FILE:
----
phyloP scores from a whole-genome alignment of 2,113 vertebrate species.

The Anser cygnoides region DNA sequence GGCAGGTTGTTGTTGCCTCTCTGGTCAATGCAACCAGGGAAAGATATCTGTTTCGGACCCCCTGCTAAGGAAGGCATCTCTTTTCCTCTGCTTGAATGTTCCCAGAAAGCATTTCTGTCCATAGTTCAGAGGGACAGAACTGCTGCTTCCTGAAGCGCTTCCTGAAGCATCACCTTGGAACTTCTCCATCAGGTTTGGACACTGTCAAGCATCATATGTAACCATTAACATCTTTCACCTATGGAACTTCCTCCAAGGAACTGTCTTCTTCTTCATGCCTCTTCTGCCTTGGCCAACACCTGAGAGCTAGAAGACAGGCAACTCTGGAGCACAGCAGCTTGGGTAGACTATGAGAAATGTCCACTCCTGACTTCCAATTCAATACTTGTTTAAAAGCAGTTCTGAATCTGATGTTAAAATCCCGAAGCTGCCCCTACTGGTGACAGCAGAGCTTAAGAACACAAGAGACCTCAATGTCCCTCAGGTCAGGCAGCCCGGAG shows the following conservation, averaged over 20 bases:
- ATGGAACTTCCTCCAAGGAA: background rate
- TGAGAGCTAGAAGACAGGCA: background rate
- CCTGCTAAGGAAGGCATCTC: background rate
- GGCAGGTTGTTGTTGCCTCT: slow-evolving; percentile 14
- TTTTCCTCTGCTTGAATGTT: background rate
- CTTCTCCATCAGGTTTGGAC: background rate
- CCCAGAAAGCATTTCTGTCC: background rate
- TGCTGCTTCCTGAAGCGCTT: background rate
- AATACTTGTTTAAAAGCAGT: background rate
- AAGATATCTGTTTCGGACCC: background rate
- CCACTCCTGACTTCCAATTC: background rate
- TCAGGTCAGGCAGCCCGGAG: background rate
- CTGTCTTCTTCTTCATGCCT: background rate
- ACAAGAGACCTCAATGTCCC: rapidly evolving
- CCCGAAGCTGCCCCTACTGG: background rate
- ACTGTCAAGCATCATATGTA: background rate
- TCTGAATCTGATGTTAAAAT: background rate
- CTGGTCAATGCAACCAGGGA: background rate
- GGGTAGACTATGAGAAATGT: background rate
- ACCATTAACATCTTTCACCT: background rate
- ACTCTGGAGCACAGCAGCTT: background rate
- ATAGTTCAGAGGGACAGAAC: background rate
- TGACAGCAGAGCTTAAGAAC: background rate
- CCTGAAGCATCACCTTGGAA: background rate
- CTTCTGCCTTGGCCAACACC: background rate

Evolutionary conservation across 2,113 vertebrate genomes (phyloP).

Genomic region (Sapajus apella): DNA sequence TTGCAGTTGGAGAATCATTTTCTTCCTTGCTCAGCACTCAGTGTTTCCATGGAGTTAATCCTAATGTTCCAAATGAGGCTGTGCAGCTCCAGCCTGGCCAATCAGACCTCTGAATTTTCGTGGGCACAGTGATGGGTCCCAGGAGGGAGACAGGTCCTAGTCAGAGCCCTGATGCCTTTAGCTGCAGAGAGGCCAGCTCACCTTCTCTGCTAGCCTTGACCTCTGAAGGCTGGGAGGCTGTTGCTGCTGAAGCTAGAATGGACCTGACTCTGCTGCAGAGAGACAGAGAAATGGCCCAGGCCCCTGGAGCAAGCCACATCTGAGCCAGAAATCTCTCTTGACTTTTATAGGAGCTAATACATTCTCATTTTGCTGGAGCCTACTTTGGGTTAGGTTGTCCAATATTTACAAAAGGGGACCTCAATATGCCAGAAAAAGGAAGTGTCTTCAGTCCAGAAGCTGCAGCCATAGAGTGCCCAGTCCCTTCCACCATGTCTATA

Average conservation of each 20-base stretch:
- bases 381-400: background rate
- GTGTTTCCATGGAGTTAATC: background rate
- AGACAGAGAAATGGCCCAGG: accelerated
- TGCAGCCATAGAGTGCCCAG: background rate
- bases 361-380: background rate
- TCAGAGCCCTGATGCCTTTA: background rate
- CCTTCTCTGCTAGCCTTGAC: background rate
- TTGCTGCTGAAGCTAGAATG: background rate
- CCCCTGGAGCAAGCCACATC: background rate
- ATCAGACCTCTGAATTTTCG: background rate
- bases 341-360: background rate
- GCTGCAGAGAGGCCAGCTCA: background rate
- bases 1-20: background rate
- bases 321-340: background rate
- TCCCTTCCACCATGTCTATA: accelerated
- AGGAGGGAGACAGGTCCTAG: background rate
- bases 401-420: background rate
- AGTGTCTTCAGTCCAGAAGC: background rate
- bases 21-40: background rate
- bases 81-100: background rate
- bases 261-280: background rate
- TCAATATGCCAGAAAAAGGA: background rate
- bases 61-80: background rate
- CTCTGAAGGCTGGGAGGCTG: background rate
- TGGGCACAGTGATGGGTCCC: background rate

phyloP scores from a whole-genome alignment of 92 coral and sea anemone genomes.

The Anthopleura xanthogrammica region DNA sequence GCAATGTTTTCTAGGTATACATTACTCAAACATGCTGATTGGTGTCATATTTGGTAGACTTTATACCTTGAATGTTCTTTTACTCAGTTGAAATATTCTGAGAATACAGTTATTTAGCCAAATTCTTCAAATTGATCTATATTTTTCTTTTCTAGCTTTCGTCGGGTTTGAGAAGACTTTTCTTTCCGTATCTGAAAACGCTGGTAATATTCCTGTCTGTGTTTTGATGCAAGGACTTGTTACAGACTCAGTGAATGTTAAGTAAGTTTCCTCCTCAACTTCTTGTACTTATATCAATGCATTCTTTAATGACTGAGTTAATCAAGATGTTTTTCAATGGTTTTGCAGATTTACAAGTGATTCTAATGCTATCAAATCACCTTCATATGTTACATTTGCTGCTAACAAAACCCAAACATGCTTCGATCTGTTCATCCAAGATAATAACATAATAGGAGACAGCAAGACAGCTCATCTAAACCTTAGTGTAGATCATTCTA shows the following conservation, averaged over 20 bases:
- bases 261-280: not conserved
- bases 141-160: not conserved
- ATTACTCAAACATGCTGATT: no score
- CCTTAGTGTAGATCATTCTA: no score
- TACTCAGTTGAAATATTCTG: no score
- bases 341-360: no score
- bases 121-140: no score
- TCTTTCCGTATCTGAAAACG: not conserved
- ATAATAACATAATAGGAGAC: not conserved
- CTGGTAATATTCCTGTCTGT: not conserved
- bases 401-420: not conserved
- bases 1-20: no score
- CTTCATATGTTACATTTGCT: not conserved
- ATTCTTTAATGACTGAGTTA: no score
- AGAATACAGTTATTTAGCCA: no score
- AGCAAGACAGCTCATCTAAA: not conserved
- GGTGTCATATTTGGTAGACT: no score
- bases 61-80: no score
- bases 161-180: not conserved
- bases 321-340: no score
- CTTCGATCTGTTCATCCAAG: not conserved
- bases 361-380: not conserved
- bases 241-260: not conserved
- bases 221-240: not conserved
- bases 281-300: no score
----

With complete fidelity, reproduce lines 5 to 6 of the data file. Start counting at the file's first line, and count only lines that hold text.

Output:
- CCTGCTAAGGAAGGCATCTC: background rate
- GGCAGGTTGTTGTTGCCTCT: slow-evolving; percentile 14